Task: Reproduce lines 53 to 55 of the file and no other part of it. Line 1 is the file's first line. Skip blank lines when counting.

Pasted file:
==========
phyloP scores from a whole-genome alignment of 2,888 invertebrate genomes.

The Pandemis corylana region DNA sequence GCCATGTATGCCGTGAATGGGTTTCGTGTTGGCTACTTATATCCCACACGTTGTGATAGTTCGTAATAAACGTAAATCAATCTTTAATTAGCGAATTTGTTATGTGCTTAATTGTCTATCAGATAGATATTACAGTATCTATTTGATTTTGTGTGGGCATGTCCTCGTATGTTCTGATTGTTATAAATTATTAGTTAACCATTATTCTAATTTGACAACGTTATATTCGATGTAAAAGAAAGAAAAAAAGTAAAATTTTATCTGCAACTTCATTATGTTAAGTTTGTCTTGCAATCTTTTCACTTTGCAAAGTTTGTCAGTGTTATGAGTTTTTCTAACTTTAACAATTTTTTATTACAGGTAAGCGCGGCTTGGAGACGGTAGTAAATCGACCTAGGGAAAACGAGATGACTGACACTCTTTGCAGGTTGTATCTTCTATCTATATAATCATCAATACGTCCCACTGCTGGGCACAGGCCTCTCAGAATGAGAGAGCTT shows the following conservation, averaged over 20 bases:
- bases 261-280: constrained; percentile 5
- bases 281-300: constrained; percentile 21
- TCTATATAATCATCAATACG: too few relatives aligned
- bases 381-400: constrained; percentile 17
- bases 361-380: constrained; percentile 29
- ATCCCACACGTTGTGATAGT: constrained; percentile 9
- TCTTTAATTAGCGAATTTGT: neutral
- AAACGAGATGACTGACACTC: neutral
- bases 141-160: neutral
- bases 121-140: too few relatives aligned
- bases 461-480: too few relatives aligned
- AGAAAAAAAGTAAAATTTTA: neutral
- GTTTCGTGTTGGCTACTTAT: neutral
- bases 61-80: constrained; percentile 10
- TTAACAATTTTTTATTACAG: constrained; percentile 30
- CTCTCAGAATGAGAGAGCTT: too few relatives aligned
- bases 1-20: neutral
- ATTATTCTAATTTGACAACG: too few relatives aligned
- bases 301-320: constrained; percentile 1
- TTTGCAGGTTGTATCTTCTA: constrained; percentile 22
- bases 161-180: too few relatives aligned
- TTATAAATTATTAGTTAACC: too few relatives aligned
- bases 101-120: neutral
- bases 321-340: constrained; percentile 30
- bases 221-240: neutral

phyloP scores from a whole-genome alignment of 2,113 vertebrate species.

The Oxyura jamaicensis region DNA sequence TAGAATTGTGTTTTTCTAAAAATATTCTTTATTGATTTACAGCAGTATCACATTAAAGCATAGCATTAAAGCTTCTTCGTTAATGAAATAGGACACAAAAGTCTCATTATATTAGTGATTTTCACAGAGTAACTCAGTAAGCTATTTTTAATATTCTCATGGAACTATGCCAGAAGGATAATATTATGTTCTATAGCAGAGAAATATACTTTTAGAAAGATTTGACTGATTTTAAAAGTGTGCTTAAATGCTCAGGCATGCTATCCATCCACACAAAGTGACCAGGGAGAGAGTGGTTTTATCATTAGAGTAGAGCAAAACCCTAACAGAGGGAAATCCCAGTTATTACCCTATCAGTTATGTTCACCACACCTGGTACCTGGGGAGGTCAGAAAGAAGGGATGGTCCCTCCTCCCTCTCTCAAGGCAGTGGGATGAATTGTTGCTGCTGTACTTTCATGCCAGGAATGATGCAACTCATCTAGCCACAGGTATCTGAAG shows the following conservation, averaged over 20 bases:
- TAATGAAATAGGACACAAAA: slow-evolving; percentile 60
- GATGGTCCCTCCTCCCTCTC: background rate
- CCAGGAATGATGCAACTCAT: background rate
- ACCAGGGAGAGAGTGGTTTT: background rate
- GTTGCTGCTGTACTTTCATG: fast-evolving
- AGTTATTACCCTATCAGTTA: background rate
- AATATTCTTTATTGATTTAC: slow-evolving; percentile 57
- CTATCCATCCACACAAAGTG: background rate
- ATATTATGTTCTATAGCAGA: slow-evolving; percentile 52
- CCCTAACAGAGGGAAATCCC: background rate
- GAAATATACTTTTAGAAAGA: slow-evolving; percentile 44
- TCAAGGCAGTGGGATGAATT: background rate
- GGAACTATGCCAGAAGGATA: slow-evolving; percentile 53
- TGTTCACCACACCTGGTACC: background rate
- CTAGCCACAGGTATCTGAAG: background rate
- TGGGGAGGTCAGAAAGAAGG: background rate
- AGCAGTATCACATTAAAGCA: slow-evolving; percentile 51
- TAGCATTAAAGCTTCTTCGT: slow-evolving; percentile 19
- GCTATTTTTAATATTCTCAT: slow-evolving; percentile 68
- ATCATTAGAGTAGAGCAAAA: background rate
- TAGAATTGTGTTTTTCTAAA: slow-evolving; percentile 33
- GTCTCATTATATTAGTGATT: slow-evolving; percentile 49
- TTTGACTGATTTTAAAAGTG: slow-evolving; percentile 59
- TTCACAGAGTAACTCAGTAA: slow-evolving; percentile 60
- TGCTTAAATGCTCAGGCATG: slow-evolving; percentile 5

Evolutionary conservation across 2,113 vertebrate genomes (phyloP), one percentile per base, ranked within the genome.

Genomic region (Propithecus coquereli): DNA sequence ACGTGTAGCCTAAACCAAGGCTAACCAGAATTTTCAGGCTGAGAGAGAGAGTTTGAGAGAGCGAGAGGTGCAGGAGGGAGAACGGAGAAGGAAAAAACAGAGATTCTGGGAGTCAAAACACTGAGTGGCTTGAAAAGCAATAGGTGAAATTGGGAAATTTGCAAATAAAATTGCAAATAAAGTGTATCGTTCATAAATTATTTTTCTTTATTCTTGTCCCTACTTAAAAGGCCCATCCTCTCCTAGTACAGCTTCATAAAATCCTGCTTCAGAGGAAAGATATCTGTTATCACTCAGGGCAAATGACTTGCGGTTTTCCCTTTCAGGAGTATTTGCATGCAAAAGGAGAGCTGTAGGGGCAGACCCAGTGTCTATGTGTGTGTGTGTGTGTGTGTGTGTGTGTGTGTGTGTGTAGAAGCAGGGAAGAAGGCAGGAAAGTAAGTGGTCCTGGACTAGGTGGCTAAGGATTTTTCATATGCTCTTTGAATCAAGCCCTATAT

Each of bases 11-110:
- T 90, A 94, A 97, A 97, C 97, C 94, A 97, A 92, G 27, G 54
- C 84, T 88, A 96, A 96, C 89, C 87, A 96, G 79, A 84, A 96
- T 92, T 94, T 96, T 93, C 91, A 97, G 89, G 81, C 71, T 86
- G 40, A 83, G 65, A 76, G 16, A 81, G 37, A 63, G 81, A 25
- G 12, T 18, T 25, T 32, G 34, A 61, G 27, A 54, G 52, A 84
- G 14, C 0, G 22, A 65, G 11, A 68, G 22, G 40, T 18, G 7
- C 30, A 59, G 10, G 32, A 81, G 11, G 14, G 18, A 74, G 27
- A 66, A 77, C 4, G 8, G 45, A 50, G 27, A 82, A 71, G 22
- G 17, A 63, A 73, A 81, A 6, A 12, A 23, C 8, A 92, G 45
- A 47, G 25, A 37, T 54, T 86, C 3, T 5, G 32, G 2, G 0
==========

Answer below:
- TTCACAGAGTAACTCAGTAA: slow-evolving; percentile 60
- TGCTTAAATGCTCAGGCATG: slow-evolving; percentile 5

Evolutionary conservation across 2,113 vertebrate genomes (phyloP), one percentile per base, ranked within the genome.